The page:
Creating Custom Xcode 4 File Templates
November 17th, 2011
This post contains the material on custom file templates I had prepared for the book. I decided not to put this material in the book because it wasn’t strong enough for me to support. But information on creating custom file templates in Xcode 4 isn’t easily available so I’m making it available here. I hope it helps you create your own file templates.
File Template Contents
At a minimum a file template has the following items:
- A folder with extension .xctemplate
- A property list file TemplateInfo.plist
- The file itself, which usually has the name ___FILEBASENAME___ (triple underscores)
File templates can also include additional files, such as xib files and icon files.
The .xctemplate extension defines the folder as a template folder. The name of the folder is the name that appears in the list of templates for the selected category in the New File Assistant. The name of the folder is the name of the template.
The extension for the ___FILEBASENAME___ file depends on the language. If you create a C, C++, or Objective-C template, there may be a second file for the header file.
Apple’s File Templates
The easiest way to create a custom file template is to copy one of Apple’s templates and modify it to suit your needs. Apple’s file templates also provide good examples that you can study to help you build your own templates. Apple’s iOS file templates are in the following location:
The rest of Apple’s file templates are in the following location:
Developer is where you installed Xcode. For Xcode 4.3 and later you can find Apple’s file templates in the Xcode application bundle. Select the Xcode application in the Finder, right-click, and choose Show Package Contents to access the files in the application bundle.
Making Changes to Existing Templates
After creating a copy of one of Apple’s templates, you must modify the files to customize them. Open the ___FILEBASENAME___ file and the TemplateInfo.plist file in Xcode to make your changes. I’m going to cover the keys in the TemplateInfo.plist file later in this post.
Moving the Template Folder
For Xcode to find your file template you must move the template folder to the user templates folder, which is in the following location:
You may need to manually create some of the folders in the path to the user templates folder. GroupName is the name of the category on the left side of the New File Assistant. You can create your own group name or use one of the built-in names. Your file template will appear in the GroupName category.
The TemplateInfo.plist file has the following keys (this may not be an exhaustive list) for file templates:
Your template does not have to use all these keys. The data type for the keys is usually one of the following: Array, Boolean, Dictionary, or String.
The AllowedTypes key is an array that contains allowed file types. Source code file templates use this key. The following are examples of common allowed types:
- public.objective-c-source (Objective-C)
- public.objective-c-plus-plus-source (Objective C++)
- public.c-source (C)
- public.c-plus-plus.source (C++)
- public.c-header (header file for C, C++, Objective C)
- public.ruby-script (Ruby)
- public.python-script (Python)
- com.sun.java-class (Java .class file)
- com.sun.java-source (Java .java file)
- public.xml (XML)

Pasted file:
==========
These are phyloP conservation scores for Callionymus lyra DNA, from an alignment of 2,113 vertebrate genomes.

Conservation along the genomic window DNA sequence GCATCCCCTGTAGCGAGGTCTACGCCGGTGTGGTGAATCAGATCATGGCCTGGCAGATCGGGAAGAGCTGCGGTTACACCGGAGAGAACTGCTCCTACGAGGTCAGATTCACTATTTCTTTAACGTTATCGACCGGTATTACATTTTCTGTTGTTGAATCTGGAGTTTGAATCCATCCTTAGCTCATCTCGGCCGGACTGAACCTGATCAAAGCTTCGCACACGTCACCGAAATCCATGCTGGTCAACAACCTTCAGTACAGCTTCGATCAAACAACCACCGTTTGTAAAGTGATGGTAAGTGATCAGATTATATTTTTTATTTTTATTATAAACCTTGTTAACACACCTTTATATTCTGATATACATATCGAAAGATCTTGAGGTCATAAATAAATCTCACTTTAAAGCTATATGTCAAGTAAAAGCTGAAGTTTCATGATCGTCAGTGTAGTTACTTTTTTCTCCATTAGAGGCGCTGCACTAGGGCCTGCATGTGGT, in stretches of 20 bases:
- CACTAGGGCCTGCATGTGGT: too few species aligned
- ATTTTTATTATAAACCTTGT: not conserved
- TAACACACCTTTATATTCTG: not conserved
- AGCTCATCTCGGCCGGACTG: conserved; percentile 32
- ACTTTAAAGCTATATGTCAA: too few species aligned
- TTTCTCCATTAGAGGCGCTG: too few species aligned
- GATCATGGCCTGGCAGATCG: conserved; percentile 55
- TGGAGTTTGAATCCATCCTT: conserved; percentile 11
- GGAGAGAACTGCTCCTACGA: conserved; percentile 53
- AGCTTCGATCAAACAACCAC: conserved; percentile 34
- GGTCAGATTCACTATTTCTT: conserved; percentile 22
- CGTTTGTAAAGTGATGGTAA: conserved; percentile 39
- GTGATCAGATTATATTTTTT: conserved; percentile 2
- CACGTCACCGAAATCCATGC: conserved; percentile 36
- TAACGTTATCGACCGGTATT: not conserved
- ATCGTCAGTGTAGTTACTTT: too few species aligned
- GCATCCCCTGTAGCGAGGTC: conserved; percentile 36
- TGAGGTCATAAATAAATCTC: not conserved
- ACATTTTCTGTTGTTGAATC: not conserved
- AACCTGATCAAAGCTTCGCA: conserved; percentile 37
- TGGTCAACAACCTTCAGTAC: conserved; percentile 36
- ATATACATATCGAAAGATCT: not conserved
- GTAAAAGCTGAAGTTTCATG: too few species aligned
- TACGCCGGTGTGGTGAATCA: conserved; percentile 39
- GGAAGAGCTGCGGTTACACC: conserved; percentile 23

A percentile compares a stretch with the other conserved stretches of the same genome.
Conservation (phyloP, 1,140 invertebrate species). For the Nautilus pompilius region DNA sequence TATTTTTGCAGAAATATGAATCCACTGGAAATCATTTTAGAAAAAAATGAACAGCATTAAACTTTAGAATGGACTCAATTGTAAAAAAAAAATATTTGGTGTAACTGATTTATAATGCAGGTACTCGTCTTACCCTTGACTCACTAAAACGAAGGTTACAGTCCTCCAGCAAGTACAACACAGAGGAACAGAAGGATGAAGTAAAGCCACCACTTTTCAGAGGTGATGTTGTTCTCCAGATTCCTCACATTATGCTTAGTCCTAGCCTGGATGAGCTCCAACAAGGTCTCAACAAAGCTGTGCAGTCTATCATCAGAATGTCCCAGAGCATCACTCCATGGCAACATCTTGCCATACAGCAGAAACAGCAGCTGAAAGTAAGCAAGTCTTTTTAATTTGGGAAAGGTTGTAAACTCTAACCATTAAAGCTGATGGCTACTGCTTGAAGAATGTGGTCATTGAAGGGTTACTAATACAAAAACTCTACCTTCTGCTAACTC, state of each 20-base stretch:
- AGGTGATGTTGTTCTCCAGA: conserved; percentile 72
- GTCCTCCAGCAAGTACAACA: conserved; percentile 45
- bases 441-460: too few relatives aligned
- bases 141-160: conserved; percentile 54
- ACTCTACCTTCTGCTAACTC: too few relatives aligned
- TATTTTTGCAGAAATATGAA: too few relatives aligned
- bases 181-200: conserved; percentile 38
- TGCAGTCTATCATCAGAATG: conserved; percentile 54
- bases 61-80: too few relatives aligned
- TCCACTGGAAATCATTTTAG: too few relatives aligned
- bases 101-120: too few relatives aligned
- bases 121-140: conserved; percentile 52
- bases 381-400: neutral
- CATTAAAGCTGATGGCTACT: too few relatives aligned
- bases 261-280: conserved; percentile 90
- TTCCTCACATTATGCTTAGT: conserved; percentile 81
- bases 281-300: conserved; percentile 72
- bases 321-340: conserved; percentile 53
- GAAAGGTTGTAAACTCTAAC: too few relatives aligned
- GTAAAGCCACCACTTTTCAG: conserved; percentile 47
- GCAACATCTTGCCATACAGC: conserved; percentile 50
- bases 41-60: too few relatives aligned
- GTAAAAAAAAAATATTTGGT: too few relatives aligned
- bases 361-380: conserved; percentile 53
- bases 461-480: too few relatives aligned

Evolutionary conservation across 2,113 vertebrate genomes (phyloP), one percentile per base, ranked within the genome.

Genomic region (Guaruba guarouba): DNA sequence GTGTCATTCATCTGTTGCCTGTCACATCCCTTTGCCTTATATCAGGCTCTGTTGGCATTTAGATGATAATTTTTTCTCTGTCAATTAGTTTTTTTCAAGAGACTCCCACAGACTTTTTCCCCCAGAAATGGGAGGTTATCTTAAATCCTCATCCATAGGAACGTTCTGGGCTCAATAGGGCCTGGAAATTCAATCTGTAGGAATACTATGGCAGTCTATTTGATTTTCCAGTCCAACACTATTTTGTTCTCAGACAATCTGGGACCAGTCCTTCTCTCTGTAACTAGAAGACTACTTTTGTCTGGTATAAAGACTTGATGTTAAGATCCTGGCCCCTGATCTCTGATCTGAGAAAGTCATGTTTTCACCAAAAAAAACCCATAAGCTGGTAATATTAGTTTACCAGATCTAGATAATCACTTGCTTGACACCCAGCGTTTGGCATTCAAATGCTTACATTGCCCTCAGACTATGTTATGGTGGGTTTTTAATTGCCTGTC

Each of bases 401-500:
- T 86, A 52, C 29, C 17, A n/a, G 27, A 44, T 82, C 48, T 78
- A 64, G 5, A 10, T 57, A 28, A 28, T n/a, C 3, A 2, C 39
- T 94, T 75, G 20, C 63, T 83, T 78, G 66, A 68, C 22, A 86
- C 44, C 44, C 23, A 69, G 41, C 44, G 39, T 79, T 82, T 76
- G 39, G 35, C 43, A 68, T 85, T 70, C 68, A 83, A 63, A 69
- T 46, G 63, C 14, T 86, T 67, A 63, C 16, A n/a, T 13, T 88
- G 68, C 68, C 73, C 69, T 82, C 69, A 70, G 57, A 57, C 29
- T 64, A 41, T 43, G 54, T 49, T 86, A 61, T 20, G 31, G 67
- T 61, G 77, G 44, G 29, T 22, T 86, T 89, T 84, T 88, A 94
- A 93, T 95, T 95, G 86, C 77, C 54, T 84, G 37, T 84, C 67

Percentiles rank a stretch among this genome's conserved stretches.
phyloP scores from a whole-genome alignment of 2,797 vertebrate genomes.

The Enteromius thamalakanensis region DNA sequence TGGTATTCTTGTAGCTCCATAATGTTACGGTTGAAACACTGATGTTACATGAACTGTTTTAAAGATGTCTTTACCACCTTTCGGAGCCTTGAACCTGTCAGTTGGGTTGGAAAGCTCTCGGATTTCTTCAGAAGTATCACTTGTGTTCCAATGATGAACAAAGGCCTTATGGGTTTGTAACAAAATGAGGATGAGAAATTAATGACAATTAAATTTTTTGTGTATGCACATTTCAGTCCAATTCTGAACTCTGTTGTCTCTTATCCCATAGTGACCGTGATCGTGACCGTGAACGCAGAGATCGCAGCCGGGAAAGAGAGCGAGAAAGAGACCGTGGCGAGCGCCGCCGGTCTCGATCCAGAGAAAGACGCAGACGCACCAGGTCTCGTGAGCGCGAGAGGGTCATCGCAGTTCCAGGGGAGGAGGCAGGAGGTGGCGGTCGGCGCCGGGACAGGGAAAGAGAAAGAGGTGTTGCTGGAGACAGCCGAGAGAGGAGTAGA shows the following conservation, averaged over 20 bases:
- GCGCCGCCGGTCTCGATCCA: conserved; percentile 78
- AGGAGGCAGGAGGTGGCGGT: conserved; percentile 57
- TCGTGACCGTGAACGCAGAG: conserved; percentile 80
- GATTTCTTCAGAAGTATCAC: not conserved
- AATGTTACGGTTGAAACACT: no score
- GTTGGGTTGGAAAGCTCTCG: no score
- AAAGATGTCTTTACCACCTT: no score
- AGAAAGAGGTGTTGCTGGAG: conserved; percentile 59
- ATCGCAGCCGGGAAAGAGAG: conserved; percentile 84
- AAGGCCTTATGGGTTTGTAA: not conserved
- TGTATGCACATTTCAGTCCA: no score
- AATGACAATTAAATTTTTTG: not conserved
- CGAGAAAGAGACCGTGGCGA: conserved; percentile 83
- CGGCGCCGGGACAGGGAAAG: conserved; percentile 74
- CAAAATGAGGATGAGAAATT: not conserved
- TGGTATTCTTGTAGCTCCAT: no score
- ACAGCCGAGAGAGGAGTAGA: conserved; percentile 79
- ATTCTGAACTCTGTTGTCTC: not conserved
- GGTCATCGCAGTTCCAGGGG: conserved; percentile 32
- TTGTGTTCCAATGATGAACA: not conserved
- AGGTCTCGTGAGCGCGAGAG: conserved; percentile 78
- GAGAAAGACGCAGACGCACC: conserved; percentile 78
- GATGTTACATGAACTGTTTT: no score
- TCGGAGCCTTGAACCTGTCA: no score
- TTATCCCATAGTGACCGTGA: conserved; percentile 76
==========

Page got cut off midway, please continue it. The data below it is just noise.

- public.source-code (generic source code)
Use the public.source-code type for languages other than the ones I listed.
Only languages that have header files use the CounterpartTemplateFile key. Supply the name of the header file.
The DefaultCompletionName key contains the initial name for the file. When you save the file for the first time, this name appears as the file name in the Save panel.
The Description key describes the file template. The contents of the Description key appear at the bottom of the New File Assistant when you select the file template.
Text files have the following Kind key value:
The value of MainTemplateFile should be the name of the file in the .xctemplate folder. It generally has the following value:
Where Extension depends on the type of file you’re creating. For C, C++, and Objective-C files, the main template file is the implementation file, not the header file. The extension for an Objective-C file is .m.
The MacOSXVersionMin key is the earliest version of Mac OS X that can use the template.
The Options key is an array that lets you add controls to the New File Assistant. You can see an example of a custom control if you add an Objective-C class to a project. When you add an Objective-C class, there is a combo box that lets you choose the subclass. The combo box is an example of a custom control.
Create a dictionary key for each control you want to add. Add keys to the dictionary key. The following are common keys for controls:
- Type identifies the type of control. Pop-up menus should use a value of popup. Checkboxes should use a value of checkbox. Text fields should use a value of text. Combo boxes should use a value of combo.
- Name is the label for the control.
- Description contains tool tip text for the control.
- Identifier is a string that uniquely identifies the control.
- Default is a string that provides a default value for a control.
- Values is an array that contains the entries for a combo box or pop-up menu.
- Required is a Boolean key that says whether a condition has to be true for the control to be enabled.
The Platforms key is an array of strings that identifies the platforms the template works on. A Mac file template has the following value:
An iOS file template has the following value:
I’m not exactly sure what the SortOrder key does. I haven’t seen a sort order value other than 1 in Apple’s templates.
The Summary key summarizes what the file template does. The summary is a shorter form of the file template’s description.
Tags: xcode 4